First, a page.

This spectacular sunset is the closest I have to a picture of the Bible’s burning bush. Years ago, I got involved in a small, but bitter, political fight. It was extremely hard for me, but environmental concerns compelled me to fight for what I loved and believed in. During sleepless nights, I reminded myself of how Paul and Sheila Wellstone spoke truth to power. Someone said they were like the Bible’s burning bush, on fire for their causes, but never consumed. They fought like hell for what they believed in, but could socialize and laugh with their adversaries at the end of the day.
I’ll never achieve their political skill, but I hold on to that image when I am pushed to speak up on important matters. Like the frigid day I went to sit in the hot tub at the Y. I had just gotten in when a man started chatting with me. I wasn’t in the mood, but was friendly and smiled… until he started talking – no, gloating – about Trump coming into office. I quietly said, “You’re happy now, we’ll see later.” When he started boasting about how great it will be in four, and eight years, I just had to say more. “You said you had a daughter who’s a teacher. Is it really okay with you that Trump abuses women?” Of course he went into the “Clinton was worse” line. I pointed out that one was a mistake, a seduction, and he apologized for it. The other was assault and he bragged about it. Big difference. Not to mention the many times Trump verbally disrespected women, clearly treating them as sexual objects.
After a couple similar exchanges, I told him I didn’t want to argue. I’d come there to relax. But when I closed my eyes and sank a bit deeper into the bubbling warmth, I thought about the African American man who had joined us there. Though the braggart hadn’t actually said anything racist, I was pretty sure the black man must be feeling as uncomfortable with him as I was. Then I flashed back to a time – the only time – when I was verbally attacked for being white. What could have been a devastating public embarrassment (I’m told my face showed the horror) turned into a blessing I’ll never forget. Before another word could come from the old woman’s mouth, I was surrounded by black friends. “Don’t listen to her… she’s crazy… we love you… you’re one of us… we’re so sorry you had to hear that…” and more. That memory gave me the courage to open my eyes and turn to the laughing man.
“So, do you think Trump is racist?”
“Not when the people coming across the border are rapists and drug dealers.”
“I was thinking of when he and his father wouldn’t let blacks rent their apartments. Is that okay?”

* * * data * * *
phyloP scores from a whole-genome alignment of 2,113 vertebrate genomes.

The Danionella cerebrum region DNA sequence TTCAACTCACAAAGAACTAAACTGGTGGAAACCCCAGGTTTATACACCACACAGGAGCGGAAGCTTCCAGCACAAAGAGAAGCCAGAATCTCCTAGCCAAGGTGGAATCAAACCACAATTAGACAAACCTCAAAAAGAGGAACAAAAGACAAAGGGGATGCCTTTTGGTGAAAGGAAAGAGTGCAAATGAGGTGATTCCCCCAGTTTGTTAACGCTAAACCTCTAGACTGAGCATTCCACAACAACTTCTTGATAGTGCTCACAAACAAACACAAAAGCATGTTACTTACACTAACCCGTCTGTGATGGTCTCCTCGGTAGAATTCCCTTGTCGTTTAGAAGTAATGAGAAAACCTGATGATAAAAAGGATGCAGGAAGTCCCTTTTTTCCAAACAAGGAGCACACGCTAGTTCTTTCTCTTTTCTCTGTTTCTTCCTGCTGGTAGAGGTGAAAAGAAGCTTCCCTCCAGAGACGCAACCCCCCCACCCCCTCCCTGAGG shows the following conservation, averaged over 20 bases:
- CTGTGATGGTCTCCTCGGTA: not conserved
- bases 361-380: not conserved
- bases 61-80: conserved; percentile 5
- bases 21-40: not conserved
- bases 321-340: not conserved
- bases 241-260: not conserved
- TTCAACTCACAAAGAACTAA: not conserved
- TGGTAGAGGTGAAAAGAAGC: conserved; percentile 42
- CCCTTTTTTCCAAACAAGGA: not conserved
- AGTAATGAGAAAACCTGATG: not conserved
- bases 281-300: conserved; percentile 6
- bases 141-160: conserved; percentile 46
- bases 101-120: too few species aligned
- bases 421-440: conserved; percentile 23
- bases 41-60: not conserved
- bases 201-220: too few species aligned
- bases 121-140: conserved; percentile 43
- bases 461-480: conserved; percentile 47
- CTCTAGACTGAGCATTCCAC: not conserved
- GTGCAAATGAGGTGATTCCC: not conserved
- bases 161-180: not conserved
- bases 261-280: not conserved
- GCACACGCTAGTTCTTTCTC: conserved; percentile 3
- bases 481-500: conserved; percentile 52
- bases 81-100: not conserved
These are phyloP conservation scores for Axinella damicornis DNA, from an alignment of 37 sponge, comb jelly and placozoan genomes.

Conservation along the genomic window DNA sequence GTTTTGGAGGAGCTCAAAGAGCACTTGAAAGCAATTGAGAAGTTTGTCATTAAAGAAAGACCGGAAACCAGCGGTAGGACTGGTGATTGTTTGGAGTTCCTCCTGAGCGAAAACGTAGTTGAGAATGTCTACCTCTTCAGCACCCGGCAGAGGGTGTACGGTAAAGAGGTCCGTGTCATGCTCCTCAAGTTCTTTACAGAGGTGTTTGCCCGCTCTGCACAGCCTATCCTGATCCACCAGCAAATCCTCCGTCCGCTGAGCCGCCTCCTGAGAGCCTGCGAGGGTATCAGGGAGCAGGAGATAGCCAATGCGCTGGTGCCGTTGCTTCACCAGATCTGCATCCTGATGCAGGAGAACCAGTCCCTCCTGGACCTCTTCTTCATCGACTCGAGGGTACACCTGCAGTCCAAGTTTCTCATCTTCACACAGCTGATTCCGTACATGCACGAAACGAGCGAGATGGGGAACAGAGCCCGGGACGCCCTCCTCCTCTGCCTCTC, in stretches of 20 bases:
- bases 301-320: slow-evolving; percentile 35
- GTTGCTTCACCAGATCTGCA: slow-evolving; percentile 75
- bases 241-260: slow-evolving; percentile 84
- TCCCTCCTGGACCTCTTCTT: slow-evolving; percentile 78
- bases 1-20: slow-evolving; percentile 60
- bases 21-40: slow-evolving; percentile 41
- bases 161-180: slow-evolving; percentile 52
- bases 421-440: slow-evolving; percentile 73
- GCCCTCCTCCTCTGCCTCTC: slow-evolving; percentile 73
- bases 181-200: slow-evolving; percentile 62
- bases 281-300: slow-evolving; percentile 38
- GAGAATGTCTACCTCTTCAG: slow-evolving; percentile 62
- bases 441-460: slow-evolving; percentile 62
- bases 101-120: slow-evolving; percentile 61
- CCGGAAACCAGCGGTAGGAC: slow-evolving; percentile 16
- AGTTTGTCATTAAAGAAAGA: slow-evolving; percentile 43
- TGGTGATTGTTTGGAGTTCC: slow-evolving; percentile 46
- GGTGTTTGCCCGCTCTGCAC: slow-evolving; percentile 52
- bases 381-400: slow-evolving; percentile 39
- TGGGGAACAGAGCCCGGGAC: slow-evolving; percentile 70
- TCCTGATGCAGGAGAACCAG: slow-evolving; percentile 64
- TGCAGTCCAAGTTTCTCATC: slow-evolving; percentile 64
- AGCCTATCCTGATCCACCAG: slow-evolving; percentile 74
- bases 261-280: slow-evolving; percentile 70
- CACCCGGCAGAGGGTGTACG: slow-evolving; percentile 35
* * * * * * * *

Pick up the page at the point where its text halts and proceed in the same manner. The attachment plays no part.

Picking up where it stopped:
“It depends on what they were doing to the apartment.”
“They never had a chance. Their applications were marked with a “C” for colored and they couldn’t even look at one. Is that okay?”
He was quiet, then “But you have to admit he’s a great businessman!”
“Really? With four bankruptcies?”
“But he has a lot of money!”
“Really? You have no idea what he has because he won’t show his tax returns. Years ago the banks kept his name on buildings he’d lost, just for recognizability. He brags that he doesn’t pay taxes. That means he either lost a lot of money, gave a lot away, or cheated. And we know his foundation rarely gives anything away. In fact, he sometimes doesn’t even pay his workers, and clearly took money from innocent college students at his so-called university. Is that okay?”
It went on like this until he left, perhaps not humbled, but seemingly less inflated and obnoxious. The black man crossed the pool and sat by me, with a quiet word of solidarity. He’d grown up in Arkansas and was all too familiar with that kind of man. We shared our frustrations, but then spoke of the gospel music we both loved, sang, and wrote, and found we had friends in common. We laughed, he softly sang, and our spirits were lifted. I’ll probably never see either of them again, but I will remember that night – another bitter taste turned sweet.
I’m not a fighter, until backed into a corner or standing up for what I believe. That encounter with the brash man was not fun. But I slept well that night, knowing I’d done the right thing. Did I change him, or at least make him think a little? Will he be a little less likely to spout off to strangers? Who knows. But the others in the pool heard me challenge him, armed with facts and calm. Maybe, when they are in a similar situation, it will be easier to speak up. I know it will be for me.
I never intended my blog to be about politics, but these days, it infuses our lives. While people have asked me to put more of my cards on my website, I also have friends thanking me for sharing that story. I wrestled with which is more important. Then I heard Meryl Streep quote Carrie Fisher: “Take your broken heart, make it into art.” And I realized I don’t have to choose. My art is about life. And it is often the best expression of my beliefs. So, for the record, and in case you missed them, here are a few of my cards. I hope they comfort you as they do me, and encourage you to speak your truth, whether in words or art.
I am so grateful!
For skies of sun and rain
for critters wild and tame
for songs of orchestra or bird
written page and spoken word
my mother’s smile and “I love you”
but smiles of strangers bless me, too
so whether you are far or near
a new acquaintance, old friend, dear
I appreciate you all…
even the turkeys
We have so much to be thankful for, including all the talented comedians who point out how ridiculous some of the actors in this drama are. When I think of them as the turkeys they are (“a stupid or inept person” – Oxford Dictionary) I feel less afraid and more sure they will fade into the cautionary annals of history.
America has been humbled, by both our actions and inaction. I hope we can all accept some of that humility and really listen to those of other faiths, colors, orientations, and differing political points of view.
As always, I will look to nature for beauty, joy, strength, and solace.